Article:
Today, July 12, marks the birthday of R. Buckminster (“Bucky”) Fuller, one of the primary inspirations for my upcoming recording, Dynamic Maximum Tension.
Bucky is best-known for his geodesic domes, like the Montreal Expo dome seen above. Originally built to house the U.S. Pavillon at Montreal’s Expo 67, it’s now home to the Montreal Biosphere, an environmental museum. This is fitting for a Fuller structure; Bucky was an early proponent of efficiency and sustainability, and his 1969 book, Operating Manual for Spaceship Earth, inspired generations of environmental activists. Fuller poetically described the Montreal Expo dome as a “skybreak bubble,” and it was the highlight of the exhibition, with the elevated monorail driving directly into the dome.
As a young woman, my mom gathered her friends and made the cross-country trek to attend Expo 67, taking the train from Vancouver to Montreal. Expo was a party not to be missed! Years later, when I was an impressionable pre-teen, she took me to attend Expo 86 in Vancouver. The Expo Centre “golf ball” — now Vancouver’s science museum — was inspired by Bucky’s Montreal Dome. It remains one of the coolest buildings I’ve ever seen. Geodesic domes are maximally efficient structures — the use of triangular facets to make a spherical frame creates the strongest, lightest enclosure it is possible to build.
I have always been fascinated by Bucky’s timelessly futuristic designs. Many of them bear his personal brand, “Dymaxion” — a portmanteau of “dynamic,” “maximum” and… apparently “ion,” originally? That last one seems to have been retconned as “tension,” which better reflects Fuller’s obsession with tensional integrity, and also makes for a much better album title.
Here are some of Fuller’s designs and creations:
Dymaxion House: a round, mass-produced aluminum home, shipped in a tube and assembled on site (designed 1927, produced 1945)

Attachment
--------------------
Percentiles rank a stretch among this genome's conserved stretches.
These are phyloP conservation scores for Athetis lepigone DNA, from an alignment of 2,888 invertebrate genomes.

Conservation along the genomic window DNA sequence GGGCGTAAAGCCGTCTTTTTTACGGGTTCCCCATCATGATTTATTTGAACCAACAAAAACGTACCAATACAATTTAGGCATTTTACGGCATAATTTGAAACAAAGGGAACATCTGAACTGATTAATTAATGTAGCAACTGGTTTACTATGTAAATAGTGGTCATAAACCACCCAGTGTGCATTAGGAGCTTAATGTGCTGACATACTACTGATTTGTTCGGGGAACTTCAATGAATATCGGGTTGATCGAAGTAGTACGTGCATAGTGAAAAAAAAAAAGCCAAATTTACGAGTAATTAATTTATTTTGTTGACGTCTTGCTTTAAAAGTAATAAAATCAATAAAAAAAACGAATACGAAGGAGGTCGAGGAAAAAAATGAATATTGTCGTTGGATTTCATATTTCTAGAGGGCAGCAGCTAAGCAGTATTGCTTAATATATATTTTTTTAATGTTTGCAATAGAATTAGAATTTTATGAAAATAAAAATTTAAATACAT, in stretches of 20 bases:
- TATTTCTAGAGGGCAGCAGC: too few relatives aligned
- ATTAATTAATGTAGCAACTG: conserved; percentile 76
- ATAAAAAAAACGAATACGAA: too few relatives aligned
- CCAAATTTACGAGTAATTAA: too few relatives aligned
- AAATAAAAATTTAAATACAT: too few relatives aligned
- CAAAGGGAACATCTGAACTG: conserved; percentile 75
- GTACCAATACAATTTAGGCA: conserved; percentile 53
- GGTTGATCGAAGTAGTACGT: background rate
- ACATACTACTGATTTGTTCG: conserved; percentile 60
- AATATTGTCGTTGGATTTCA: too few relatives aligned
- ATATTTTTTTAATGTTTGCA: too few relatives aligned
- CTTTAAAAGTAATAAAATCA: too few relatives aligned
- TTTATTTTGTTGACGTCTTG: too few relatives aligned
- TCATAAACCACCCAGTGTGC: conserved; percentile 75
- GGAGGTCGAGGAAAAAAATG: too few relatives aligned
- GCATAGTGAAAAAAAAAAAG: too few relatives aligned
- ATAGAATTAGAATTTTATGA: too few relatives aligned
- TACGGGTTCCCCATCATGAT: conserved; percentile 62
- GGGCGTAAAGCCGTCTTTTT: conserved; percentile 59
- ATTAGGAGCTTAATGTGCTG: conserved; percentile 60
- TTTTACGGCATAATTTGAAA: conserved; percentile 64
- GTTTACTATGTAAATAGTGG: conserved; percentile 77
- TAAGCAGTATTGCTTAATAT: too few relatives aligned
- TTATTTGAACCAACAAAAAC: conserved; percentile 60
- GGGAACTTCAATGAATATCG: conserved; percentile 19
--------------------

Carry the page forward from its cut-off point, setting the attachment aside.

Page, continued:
4D Tower: a plan for a 12-story hexagonal dwelling, to be delivered by airship (designed 1928, never produced)
Dymaxion Car: a 3-wheeled, front-driving, rear-steering aerodynamic automobile (1933)
Dymaxion Map: a projection of the earth onto a flattened polyhedron, showing the world as one chain of islands in one ocean (1942)
Ford Rotunda Dome: Bucky’s first large-scale dome (1953)
Single-Cell Jitterbug: a folding polyhedral sculpture made up of eight triangles and six squares (1976, based on the “jitterbug transformation” Bucky discovered in 1948)
Fly’s Eye Dome: Bucky’s updated home of the future, with openings for solar panels and water collection (designed 1965, produced 1980)
For more on Fuller’s designs and work, I highly recommend the gorgeously-illustrated Buckminster Fuller: Poet of Geometry by Cole Gerst. I love this book so much, I hired Cole to design my website logo and the new Secret Society logo.
The first authoritative biography of Fuller is Inventor of the Future: The Visionary Life of Buckminster Fuller by Alec Nevala-Lee, which came out on August 2 of last year — less than a month before we went into the studio to record Dynamic Maximum Tension. This book has caused quite a stir… over the course of his life, Fuller carefully cultivated his public image as a modern-day Leonardo da Vinci, and Nevala-Lee does not shrink from the task of casting a critical eye towards Bucky’s self-mythologizing, his life, and his work.
The Dymaxion Car was unstable, terrifying to drive, and, according to Nevala-Lee, may well have been at fault in an infamous fatal accident outside the Chicago World’s Fair. Fuller was a shameless credit hog who habitually minimized the contributions of his collaborators, most notably Shoji Sadao. His relationship with his wife, Anne, is not one that anyone today would seek to emulate. His forty-two hour long lecture series, “Everything I Know,” is a shambolic mess, occasionally peppered with flashes of Fuller’s brilliance, wit, and prescience.
Still, Bucky’s work and legacy remain incredibly important and deeply inspiring. He was a relentless optimist, someone who genuinely sought to improve people’s lives through innovative, efficient, accessible designs, and strove to make us better stewards of our planet through his tireless evangelism for Spaceship Earth.
As Nevala-Lee writes:
[Fuller] found himself living permanently in the world of tomorrow, until the vision that he used to advance his goals became an end in itself. Fuller has been voted the most influential futurist of all time, but he wanted his ideas to be realized, even if it took a half century, which allowed him to insist that he was right on schedule. In reality, he survived by staking a claim in an undiscovered country, and he colonized more of it than anyone else ever would. Even the architect Philip Johnson, a lifelong enemy, granted him this grudging praise: “There hasn’t been anybody since that could lead us into the land of the future.”
Happy 128th birthday, Bucky! May we yet live to inhabit the future you envisioned.